DETROIT — The UAW's cornerstone principle of solidarity among its membership is under growing pressure as a federal corruption investigation widens and more details emerge about the luxuries purchased with millions of dollars intended to train workers.
Three rank-and-file members sued the union in January, seeking hundreds of millions of dollars for what they claim was collusion with Fiat Chrysler Automobiles. Separately, former UAW Vice President Norwood Jewell, who oversaw 2015 contract negotiations, became implicated in the scandal.
The latest revelations come with Monica Morgan, the widow of former UAW Vice President General Holiefield, expected to plead guilty this week to reduced charges in Detroit federal court. That could allow authorities to move forward with actions against more players in the $4.5 million scheme.
Jewell, who abruptly retired at the end of last year, has not been formally named or charged with any crimes.
A plea deal released Jan. 22 between the U.S. Attorney's Office and former FCA US labor relations chief Alphons Iacobelli alludes to Jewell but does not name him directly. It also identifies a charity run by Jewell as one of several to receive restricted funds.
"It's bad. If you have that level of leadership being implicated, it's not welcomed news for the union and not good for other organizing efforts," said Art Wheaton, a labor expert with the Worker Institute at Cornell University. "All it takes is for a couple of people to get indicted and everybody gets painted with the same bad brush."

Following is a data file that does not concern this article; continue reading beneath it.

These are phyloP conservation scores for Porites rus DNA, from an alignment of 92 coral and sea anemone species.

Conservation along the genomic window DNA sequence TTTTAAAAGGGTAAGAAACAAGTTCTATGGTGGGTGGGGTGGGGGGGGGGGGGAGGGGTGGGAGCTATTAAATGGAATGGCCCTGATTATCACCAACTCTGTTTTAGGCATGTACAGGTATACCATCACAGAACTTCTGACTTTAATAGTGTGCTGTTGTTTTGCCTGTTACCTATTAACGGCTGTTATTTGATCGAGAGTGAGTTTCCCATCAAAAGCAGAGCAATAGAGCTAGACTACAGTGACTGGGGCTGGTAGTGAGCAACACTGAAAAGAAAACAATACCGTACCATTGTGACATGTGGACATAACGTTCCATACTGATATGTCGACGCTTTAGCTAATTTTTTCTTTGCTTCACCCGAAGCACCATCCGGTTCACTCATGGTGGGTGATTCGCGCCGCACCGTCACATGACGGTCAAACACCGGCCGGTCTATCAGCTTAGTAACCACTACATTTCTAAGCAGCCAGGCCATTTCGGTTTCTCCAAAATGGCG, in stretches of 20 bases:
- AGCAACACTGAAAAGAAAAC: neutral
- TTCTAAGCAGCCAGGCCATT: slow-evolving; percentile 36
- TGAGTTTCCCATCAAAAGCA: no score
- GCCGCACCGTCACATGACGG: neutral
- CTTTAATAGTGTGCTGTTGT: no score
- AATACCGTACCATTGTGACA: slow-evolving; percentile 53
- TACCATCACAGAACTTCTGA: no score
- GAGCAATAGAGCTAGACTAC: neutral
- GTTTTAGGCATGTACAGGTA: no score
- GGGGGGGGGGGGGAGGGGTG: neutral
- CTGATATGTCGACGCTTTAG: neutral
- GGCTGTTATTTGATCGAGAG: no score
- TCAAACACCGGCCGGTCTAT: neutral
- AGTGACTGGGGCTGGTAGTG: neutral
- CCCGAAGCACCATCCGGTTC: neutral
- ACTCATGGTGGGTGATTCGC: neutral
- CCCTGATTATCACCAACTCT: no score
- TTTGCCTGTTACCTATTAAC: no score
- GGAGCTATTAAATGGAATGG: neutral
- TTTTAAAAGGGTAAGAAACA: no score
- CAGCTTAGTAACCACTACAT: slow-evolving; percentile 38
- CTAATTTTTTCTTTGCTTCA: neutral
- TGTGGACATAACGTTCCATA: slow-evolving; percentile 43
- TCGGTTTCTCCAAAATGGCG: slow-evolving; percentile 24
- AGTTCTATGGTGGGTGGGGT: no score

Prosecutors say the money was siphoned through the UAW-Chrysler National Training Center, which is funded by FCA and jointly operated with the union.
Iacobelli approved more than $30,000 of the funds, according to his plea deal, for a 2014 party — reportedly in Jewell's honor — that included "ultra-premium liquor," $7,000 in cigars and $3,000 worth of wine bottles with custom labels.
Federal officials conducted a search of Jewell's home late last year, a source familiar with the investigation told Automotive News.
Attempts to reach Jewell last week were unsuccessful. An individual who answered the Ohio phone number listed for Jewell's charity said he "can't help" with any questions.
A UAW spokesman declined to comment directly on the implications, and FCA officials did not respond.
The UAW announced in November that Jewell, 60, would retire and not seek re-election — an unusual, if not unprecedented, occurrence. UAW officers younger than the mandatory retirement age of 65 typically seek re-election and step down only at the end of a term, which would have been in June for Jewell.
Iacobelli, according to his plea deal, admits that he and other FCA executives and employees transferred hundreds of thousands of dollars "in prohibited payments" to charities controlled by UAW officials, including Jewell's Making Our Children Smile Foundation and Holiefield's Leave the Light On Foundation.
Prosecutors contend that FCA employees and executives, including Iacobelli, paid union workers through the charities and other methods, including training-center credit cards, to influence union business, including collective bargaining negotiations in 2011 and 2015.